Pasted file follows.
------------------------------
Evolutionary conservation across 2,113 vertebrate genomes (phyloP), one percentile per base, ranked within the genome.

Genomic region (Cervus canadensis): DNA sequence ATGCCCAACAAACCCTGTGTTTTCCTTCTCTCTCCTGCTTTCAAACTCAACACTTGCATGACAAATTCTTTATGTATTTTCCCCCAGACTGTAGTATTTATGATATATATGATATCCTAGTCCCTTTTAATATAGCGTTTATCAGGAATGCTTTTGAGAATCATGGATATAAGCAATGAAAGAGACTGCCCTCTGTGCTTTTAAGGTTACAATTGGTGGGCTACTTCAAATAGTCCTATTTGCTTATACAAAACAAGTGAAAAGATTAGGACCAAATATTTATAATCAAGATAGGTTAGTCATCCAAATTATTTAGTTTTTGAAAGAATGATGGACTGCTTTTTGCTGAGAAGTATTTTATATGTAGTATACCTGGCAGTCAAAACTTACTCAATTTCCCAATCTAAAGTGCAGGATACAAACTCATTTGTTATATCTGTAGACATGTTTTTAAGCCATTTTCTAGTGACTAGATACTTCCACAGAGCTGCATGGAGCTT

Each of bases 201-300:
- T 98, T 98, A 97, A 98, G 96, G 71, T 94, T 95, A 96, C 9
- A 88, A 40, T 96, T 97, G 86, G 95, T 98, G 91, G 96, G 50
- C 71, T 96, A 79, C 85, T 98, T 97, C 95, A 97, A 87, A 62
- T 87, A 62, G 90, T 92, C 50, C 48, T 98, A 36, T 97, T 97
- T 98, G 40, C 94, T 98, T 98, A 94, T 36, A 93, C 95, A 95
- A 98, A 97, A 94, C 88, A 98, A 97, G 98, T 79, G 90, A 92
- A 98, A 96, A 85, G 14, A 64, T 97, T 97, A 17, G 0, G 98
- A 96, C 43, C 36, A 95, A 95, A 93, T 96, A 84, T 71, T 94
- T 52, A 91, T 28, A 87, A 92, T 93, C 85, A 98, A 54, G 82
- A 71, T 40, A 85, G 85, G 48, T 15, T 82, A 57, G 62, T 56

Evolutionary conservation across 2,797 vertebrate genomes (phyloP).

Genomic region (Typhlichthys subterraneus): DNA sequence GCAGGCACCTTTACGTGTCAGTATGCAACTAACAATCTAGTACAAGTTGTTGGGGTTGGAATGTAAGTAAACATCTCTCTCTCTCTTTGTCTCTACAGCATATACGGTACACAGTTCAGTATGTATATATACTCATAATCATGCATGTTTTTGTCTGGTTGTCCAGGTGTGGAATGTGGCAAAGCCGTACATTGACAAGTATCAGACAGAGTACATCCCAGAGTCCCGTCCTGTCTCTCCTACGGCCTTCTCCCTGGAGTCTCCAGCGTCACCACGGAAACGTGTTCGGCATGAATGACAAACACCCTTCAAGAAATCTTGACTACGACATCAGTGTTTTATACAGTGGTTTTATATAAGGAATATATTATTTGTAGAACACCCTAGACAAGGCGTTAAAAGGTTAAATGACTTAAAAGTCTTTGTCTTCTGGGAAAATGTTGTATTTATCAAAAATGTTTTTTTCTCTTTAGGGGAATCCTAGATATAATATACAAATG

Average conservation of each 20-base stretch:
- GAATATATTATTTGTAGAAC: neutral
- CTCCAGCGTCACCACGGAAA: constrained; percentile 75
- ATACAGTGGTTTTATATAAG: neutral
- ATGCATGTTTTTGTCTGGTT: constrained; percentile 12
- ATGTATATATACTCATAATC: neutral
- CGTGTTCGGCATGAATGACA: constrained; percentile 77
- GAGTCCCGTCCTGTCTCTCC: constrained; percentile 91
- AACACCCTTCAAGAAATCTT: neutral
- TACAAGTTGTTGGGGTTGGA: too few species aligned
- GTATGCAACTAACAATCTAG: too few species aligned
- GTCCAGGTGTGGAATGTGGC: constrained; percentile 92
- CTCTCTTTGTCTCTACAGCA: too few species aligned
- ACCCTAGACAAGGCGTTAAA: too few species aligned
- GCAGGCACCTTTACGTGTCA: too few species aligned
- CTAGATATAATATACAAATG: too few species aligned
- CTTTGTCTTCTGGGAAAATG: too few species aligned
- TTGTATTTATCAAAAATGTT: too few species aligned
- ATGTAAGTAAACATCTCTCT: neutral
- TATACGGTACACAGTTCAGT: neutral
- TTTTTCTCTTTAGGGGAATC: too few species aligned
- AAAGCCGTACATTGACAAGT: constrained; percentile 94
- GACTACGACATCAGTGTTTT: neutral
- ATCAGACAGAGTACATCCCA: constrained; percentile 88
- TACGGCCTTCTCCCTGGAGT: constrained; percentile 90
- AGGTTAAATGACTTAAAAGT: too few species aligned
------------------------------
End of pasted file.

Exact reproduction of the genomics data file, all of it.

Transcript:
Evolutionary conservation across 2,113 vertebrate genomes (phyloP), one percentile per base, ranked within the genome.

Genomic region (Cervus canadensis): DNA sequence ATGCCCAACAAACCCTGTGTTTTCCTTCTCTCTCCTGCTTTCAAACTCAACACTTGCATGACAAATTCTTTATGTATTTTCCCCCAGACTGTAGTATTTATGATATATATGATATCCTAGTCCCTTTTAATATAGCGTTTATCAGGAATGCTTTTGAGAATCATGGATATAAGCAATGAAAGAGACTGCCCTCTGTGCTTTTAAGGTTACAATTGGTGGGCTACTTCAAATAGTCCTATTTGCTTATACAAAACAAGTGAAAAGATTAGGACCAAATATTTATAATCAAGATAGGTTAGTCATCCAAATTATTTAGTTTTTGAAAGAATGATGGACTGCTTTTTGCTGAGAAGTATTTTATATGTAGTATACCTGGCAGTCAAAACTTACTCAATTTCCCAATCTAAAGTGCAGGATACAAACTCATTTGTTATATCTGTAGACATGTTTTTAAGCCATTTTCTAGTGACTAGATACTTCCACAGAGCTGCATGGAGCTT

Each of bases 201-300:
- T 98, T 98, A 97, A 98, G 96, G 71, T 94, T 95, A 96, C 9
- A 88, A 40, T 96, T 97, G 86, G 95, T 98, G 91, G 96, G 50
- C 71, T 96, A 79, C 85, T 98, T 97, C 95, A 97, A 87, A 62
- T 87, A 62, G 90, T 92, C 50, C 48, T 98, A 36, T 97, T 97
- T 98, G 40, C 94, T 98, T 98, A 94, T 36, A 93, C 95, A 95
- A 98, A 97, A 94, C 88, A 98, A 97, G 98, T 79, G 90, A 92
- A 98, A 96, A 85, G 14, A 64, T 97, T 97, A 17, G 0, G 98
- A 96, C 43, C 36, A 95, A 95, A 93, T 96, A 84, T 71, T 94
- T 52, A 91, T 28, A 87, A 92, T 93, C 85, A 98, A 54, G 82
- A 71, T 40, A 85, G 85, G 48, T 15, T 82, A 57, G 62, T 56

Evolutionary conservation across 2,797 vertebrate genomes (phyloP).

Genomic region (Typhlichthys subterraneus): DNA sequence GCAGGCACCTTTACGTGTCAGTATGCAACTAACAATCTAGTACAAGTTGTTGGGGTTGGAATGTAAGTAAACATCTCTCTCTCTCTTTGTCTCTACAGCATATACGGTACACAGTTCAGTATGTATATATACTCATAATCATGCATGTTTTTGTCTGGTTGTCCAGGTGTGGAATGTGGCAAAGCCGTACATTGACAAGTATCAGACAGAGTACATCCCAGAGTCCCGTCCTGTCTCTCCTACGGCCTTCTCCCTGGAGTCTCCAGCGTCACCACGGAAACGTGTTCGGCATGAATGACAAACACCCTTCAAGAAATCTTGACTACGACATCAGTGTTTTATACAGTGGTTTTATATAAGGAATATATTATTTGTAGAACACCCTAGACAAGGCGTTAAAAGGTTAAATGACTTAAAAGTCTTTGTCTTCTGGGAAAATGTTGTATTTATCAAAAATGTTTTTTTCTCTTTAGGGGAATCCTAGATATAATATACAAATG

Average conservation of each 20-base stretch:
- GAATATATTATTTGTAGAAC: neutral
- CTCCAGCGTCACCACGGAAA: constrained; percentile 75
- ATACAGTGGTTTTATATAAG: neutral
- ATGCATGTTTTTGTCTGGTT: constrained; percentile 12
- ATGTATATATACTCATAATC: neutral
- CGTGTTCGGCATGAATGACA: constrained; percentile 77
- GAGTCCCGTCCTGTCTCTCC: constrained; percentile 91
- AACACCCTTCAAGAAATCTT: neutral
- TACAAGTTGTTGGGGTTGGA: too few species aligned
- GTATGCAACTAACAATCTAG: too few species aligned
- GTCCAGGTGTGGAATGTGGC: constrained; percentile 92
- CTCTCTTTGTCTCTACAGCA: too few species aligned
- ACCCTAGACAAGGCGTTAAA: too few species aligned
- GCAGGCACCTTTACGTGTCA: too few species aligned
- CTAGATATAATATACAAATG: too few species aligned
- CTTTGTCTTCTGGGAAAATG: too few species aligned
- TTGTATTTATCAAAAATGTT: too few species aligned
- ATGTAAGTAAACATCTCTCT: neutral
- TATACGGTACACAGTTCAGT: neutral
- TTTTTCTCTTTAGGGGAATC: too few species aligned
- AAAGCCGTACATTGACAAGT: constrained; percentile 94
- GACTACGACATCAGTGTTTT: neutral
- ATCAGACAGAGTACATCCCA: constrained; percentile 88
- TACGGCCTTCTCCCTGGAGT: constrained; percentile 90
- AGGTTAAATGACTTAAAAGT: too few species aligned